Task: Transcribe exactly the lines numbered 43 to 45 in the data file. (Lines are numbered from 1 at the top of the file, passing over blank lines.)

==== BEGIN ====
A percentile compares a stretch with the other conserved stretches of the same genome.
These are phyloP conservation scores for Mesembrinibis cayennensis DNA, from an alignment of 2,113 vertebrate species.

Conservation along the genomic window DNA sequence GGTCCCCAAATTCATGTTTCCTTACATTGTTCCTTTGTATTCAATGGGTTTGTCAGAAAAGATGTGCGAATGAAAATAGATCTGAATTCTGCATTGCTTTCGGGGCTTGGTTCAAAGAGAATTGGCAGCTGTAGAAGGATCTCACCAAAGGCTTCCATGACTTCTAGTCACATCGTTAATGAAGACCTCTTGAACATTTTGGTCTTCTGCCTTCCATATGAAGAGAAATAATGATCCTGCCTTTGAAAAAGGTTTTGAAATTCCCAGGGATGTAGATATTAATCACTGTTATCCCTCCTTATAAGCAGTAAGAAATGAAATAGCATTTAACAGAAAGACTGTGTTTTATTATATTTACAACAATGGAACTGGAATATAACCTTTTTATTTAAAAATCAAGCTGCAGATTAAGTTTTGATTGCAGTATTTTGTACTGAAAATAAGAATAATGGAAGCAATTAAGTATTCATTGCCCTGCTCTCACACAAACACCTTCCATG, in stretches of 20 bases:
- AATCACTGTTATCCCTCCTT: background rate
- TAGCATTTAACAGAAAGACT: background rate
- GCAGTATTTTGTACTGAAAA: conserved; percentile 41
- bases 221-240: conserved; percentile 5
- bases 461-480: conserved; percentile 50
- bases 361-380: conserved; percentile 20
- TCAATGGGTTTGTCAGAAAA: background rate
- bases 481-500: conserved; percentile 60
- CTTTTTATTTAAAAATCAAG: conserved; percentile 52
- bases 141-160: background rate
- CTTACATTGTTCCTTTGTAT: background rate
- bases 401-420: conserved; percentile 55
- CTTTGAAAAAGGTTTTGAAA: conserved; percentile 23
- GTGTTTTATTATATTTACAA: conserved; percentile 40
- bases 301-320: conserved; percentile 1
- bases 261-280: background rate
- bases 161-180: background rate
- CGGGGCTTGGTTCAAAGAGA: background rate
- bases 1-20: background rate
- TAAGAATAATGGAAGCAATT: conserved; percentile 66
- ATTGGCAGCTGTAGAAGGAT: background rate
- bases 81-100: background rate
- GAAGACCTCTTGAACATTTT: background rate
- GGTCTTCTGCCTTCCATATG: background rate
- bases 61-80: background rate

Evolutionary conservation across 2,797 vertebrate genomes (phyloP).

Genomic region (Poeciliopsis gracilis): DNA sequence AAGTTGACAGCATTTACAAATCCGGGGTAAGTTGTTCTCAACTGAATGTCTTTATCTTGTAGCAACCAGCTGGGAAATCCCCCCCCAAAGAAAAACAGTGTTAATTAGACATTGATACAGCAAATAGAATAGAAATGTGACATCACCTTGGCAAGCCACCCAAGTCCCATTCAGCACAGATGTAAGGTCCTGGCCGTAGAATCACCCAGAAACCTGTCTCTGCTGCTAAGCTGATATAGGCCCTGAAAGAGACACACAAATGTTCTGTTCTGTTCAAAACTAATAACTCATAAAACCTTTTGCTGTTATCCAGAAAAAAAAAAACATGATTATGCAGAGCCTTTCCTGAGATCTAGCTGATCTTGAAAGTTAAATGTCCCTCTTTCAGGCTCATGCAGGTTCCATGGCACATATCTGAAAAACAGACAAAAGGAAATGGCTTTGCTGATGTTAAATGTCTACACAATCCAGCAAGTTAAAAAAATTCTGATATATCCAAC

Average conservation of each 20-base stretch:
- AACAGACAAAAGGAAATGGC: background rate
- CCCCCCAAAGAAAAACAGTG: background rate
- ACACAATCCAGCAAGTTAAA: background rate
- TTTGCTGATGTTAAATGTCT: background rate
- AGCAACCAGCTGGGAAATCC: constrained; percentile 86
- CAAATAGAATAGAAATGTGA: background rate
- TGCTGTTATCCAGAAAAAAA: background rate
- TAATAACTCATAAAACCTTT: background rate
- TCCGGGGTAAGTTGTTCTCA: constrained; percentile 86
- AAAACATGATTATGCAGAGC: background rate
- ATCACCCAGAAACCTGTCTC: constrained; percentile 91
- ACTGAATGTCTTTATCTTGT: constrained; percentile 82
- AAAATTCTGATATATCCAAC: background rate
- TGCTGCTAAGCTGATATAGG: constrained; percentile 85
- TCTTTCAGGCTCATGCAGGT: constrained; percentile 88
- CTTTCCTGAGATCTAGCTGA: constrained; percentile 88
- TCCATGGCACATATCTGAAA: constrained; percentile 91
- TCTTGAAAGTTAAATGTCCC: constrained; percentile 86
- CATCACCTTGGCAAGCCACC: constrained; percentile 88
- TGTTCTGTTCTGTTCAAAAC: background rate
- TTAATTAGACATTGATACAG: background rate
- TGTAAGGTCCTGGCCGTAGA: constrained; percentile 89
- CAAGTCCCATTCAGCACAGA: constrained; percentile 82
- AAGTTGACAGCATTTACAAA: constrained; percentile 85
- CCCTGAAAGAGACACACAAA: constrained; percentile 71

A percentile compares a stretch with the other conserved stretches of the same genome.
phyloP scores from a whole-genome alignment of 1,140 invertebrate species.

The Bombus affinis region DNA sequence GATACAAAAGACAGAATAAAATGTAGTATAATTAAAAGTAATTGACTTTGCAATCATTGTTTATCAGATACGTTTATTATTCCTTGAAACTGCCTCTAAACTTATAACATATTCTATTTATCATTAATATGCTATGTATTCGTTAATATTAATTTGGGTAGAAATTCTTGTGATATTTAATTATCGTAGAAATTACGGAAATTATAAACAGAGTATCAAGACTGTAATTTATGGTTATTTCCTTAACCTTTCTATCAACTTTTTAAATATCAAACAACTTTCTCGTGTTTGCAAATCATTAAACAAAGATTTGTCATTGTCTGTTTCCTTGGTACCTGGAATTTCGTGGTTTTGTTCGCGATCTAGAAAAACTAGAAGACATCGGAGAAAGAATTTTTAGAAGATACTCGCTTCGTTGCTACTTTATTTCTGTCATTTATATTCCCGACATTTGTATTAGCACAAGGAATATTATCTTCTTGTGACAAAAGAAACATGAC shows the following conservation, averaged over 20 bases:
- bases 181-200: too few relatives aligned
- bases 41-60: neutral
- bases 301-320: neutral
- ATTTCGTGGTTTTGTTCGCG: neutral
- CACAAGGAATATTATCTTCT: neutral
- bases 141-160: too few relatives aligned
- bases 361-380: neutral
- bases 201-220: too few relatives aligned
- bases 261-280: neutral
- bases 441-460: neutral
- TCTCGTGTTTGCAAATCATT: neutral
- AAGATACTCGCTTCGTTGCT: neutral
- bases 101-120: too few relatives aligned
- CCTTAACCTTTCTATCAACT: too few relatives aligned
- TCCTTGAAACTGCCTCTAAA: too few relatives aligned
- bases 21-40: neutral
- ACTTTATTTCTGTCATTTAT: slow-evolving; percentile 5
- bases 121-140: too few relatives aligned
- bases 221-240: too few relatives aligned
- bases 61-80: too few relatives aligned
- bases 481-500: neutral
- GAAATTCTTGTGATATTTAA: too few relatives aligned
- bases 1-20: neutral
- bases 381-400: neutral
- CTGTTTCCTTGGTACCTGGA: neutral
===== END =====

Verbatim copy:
- ACTGAATGTCTTTATCTTGT: constrained; percentile 82
- AAAATTCTGATATATCCAAC: background rate
- TGCTGCTAAGCTGATATAGG: constrained; percentile 85